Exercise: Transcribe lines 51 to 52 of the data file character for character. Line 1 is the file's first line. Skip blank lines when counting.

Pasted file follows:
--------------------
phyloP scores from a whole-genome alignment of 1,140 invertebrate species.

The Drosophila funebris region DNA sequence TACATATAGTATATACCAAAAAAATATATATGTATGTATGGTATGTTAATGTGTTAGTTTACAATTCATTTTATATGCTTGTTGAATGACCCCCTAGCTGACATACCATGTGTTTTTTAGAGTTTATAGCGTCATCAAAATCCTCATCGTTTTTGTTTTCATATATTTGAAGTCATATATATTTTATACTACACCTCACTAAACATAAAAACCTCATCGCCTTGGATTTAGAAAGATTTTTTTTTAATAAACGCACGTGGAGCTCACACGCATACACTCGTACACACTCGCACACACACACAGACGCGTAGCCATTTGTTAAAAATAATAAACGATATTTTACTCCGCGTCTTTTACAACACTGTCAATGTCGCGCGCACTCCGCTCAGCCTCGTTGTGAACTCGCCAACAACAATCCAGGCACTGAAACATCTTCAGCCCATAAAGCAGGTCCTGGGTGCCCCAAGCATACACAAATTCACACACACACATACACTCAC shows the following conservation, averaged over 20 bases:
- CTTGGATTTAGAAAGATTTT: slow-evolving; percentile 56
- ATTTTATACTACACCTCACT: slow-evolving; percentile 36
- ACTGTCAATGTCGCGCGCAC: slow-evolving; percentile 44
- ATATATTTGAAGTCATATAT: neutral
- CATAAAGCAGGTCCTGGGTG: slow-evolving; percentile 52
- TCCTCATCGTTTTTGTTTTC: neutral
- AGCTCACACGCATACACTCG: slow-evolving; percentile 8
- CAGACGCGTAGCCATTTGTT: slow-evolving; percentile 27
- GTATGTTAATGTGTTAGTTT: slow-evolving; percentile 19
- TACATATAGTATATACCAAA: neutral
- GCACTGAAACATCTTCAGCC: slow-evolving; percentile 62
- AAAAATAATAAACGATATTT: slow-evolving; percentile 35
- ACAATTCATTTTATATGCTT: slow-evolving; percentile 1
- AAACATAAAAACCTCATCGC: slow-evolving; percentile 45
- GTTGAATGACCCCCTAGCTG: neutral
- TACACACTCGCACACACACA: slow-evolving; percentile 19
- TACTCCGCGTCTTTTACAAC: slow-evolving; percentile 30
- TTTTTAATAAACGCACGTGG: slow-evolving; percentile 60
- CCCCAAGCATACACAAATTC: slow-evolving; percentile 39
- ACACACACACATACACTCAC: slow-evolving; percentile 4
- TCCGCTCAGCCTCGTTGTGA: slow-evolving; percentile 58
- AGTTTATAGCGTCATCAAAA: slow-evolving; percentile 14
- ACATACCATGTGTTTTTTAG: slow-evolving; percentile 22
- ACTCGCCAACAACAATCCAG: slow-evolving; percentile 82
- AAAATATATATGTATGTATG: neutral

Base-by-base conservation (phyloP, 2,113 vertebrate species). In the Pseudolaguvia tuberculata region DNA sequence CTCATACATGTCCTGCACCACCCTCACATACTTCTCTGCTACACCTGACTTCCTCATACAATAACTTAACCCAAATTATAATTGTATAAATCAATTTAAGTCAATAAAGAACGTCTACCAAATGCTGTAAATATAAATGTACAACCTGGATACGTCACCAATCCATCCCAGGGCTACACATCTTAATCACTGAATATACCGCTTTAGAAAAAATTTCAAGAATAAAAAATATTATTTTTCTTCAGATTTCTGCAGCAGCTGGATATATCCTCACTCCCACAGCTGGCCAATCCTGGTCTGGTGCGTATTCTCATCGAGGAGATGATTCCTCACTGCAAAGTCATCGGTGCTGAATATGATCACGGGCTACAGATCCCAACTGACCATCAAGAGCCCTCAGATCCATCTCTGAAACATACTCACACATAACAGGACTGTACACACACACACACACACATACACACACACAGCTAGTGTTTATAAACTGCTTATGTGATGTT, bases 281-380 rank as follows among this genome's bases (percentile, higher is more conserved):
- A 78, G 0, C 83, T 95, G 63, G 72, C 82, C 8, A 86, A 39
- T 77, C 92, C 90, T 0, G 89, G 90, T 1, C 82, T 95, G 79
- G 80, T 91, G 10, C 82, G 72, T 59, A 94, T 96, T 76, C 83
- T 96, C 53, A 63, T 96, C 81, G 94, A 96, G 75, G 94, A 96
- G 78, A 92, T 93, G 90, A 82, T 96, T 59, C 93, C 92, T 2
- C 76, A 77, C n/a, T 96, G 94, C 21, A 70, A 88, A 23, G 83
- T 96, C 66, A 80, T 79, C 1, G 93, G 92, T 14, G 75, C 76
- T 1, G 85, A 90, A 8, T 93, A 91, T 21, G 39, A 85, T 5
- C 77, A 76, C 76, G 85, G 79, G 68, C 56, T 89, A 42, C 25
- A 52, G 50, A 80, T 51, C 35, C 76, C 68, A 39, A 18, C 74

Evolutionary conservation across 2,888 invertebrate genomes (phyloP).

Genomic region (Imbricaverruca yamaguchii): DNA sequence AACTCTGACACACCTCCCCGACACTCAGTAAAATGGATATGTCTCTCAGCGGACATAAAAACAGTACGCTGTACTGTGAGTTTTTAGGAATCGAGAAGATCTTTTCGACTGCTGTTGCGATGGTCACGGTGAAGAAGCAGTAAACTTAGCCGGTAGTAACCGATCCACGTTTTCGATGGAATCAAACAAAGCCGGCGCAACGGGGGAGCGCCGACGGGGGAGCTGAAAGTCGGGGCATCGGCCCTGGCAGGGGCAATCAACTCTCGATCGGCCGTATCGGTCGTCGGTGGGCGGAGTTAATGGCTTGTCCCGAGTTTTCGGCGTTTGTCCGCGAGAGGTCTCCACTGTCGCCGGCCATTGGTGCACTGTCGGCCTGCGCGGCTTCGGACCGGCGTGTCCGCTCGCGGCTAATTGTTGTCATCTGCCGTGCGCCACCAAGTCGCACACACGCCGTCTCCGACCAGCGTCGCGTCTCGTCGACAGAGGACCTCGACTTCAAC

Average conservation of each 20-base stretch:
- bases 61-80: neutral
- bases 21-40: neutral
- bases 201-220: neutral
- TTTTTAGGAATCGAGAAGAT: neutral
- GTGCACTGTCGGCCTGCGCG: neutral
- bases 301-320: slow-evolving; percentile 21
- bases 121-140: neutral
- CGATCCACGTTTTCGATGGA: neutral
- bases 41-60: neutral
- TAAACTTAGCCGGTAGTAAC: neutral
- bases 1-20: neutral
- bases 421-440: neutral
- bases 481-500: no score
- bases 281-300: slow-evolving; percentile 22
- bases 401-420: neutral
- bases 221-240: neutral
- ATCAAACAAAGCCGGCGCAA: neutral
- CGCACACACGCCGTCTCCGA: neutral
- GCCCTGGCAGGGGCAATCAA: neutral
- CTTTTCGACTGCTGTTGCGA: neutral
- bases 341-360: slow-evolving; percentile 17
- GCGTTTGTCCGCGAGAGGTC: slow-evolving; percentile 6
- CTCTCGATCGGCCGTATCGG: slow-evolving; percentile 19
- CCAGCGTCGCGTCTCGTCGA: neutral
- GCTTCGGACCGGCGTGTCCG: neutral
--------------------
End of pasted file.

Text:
- TAAACTTAGCCGGTAGTAAC: neutral
- bases 1-20: neutral